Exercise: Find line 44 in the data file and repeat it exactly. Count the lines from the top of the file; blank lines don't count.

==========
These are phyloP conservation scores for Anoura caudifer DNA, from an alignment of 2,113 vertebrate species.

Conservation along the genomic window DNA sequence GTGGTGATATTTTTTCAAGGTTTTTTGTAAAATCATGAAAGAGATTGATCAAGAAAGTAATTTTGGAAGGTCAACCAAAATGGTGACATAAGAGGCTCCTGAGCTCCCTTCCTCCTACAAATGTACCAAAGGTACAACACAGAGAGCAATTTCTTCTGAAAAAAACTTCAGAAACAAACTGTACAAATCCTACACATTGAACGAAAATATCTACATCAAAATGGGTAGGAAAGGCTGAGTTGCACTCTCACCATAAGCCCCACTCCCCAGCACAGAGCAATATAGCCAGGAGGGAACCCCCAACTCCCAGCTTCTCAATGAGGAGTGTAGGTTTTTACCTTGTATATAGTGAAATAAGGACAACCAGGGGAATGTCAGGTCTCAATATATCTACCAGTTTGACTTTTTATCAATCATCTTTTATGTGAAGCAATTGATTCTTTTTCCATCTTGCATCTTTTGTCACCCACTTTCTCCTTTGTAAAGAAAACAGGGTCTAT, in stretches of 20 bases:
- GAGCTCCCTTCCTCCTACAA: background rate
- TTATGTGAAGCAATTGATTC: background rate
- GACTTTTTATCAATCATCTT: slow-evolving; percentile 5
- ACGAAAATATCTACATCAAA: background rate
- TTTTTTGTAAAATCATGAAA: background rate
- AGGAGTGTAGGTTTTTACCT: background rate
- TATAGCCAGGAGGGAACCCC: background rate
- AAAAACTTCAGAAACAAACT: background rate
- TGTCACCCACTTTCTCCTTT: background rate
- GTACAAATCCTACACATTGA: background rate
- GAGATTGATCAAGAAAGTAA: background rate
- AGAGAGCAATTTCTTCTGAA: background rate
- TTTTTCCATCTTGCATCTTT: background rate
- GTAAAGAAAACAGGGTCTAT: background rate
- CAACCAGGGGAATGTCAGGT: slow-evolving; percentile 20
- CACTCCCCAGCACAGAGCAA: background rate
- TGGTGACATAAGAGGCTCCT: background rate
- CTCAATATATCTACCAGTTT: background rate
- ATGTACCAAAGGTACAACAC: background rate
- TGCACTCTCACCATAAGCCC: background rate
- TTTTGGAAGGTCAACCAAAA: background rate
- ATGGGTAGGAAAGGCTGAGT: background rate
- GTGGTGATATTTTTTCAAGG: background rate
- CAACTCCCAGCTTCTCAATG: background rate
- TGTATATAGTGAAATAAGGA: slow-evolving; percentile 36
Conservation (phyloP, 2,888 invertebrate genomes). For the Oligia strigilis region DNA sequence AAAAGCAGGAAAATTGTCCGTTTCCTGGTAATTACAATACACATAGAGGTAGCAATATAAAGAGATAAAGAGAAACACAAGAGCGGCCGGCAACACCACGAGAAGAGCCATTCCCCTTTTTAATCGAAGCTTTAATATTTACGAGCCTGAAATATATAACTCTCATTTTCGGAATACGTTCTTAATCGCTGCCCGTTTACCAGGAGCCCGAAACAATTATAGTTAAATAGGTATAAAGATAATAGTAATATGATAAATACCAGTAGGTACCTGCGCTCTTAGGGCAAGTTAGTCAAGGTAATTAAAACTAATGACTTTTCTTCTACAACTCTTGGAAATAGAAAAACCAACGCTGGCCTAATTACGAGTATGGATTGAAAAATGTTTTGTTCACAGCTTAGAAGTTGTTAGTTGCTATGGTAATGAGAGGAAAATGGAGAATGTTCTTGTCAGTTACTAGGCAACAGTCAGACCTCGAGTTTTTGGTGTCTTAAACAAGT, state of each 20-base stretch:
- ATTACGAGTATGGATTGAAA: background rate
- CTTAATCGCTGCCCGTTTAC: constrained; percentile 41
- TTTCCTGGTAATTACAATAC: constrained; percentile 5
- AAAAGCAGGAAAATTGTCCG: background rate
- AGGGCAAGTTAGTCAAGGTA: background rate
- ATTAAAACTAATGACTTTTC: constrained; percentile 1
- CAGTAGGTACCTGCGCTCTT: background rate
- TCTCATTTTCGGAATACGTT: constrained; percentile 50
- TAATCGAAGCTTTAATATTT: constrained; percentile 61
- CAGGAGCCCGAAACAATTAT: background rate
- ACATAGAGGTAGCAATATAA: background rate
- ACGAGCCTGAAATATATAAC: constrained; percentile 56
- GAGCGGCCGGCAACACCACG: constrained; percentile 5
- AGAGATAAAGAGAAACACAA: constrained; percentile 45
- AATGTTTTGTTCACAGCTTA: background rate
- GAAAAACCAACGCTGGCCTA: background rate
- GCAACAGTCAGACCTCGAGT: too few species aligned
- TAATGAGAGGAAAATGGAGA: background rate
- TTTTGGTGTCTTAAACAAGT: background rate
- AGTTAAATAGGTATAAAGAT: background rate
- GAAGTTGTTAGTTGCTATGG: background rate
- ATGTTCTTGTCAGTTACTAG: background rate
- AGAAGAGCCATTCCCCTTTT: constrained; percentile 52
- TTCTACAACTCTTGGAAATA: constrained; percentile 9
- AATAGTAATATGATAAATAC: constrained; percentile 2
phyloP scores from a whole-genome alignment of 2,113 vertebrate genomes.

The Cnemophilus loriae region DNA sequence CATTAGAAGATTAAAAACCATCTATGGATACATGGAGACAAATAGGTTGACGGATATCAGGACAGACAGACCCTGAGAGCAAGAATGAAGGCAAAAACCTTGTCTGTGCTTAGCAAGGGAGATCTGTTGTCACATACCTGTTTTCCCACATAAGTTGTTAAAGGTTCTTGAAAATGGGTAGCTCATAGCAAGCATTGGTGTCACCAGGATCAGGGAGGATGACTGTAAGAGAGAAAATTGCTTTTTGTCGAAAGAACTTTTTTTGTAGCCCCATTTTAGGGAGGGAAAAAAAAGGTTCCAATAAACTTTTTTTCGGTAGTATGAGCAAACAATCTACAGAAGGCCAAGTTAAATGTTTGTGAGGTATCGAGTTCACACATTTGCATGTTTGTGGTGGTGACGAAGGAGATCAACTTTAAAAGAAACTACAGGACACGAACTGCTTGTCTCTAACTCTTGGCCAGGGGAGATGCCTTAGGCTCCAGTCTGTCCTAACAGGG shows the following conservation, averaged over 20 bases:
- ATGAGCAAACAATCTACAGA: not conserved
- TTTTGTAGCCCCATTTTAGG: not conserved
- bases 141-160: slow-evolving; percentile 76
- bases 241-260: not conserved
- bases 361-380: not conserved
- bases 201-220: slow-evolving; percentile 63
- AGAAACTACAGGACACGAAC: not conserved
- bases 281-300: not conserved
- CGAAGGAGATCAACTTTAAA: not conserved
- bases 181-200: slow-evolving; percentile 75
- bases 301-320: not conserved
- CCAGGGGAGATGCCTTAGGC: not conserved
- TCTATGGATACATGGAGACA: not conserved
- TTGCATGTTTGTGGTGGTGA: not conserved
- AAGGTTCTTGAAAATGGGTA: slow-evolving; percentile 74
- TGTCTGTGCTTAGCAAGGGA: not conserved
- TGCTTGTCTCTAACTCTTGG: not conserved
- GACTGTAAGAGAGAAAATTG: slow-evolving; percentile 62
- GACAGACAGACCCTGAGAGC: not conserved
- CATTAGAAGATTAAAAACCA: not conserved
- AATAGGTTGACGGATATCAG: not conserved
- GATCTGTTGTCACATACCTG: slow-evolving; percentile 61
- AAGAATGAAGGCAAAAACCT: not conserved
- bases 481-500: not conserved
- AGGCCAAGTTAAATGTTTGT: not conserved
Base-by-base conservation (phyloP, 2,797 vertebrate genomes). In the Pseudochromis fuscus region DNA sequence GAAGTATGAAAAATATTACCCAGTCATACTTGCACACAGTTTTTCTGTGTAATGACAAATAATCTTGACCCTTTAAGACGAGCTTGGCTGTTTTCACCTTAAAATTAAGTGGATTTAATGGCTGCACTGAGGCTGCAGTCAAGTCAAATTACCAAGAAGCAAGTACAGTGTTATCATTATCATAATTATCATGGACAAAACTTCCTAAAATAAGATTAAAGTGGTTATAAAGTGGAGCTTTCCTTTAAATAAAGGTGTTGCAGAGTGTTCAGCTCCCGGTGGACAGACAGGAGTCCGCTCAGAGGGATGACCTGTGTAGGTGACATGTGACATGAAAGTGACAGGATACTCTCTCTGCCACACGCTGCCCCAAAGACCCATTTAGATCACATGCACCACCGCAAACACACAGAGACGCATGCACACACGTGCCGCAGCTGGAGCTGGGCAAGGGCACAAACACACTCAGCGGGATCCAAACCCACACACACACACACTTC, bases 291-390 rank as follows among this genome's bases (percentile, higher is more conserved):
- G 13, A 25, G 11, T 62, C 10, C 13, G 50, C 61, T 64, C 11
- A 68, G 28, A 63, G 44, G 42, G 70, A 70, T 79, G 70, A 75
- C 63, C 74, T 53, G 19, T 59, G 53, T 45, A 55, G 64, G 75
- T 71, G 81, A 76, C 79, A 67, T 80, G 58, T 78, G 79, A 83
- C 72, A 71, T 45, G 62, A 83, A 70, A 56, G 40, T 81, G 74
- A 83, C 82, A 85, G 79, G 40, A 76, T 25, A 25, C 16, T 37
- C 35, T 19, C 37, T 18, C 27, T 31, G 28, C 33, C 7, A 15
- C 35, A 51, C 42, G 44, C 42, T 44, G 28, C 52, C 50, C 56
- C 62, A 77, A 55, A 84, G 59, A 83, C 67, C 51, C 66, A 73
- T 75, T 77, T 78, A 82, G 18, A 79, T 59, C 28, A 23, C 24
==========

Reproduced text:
- GAAAAACCAACGCTGGCCTA: background rate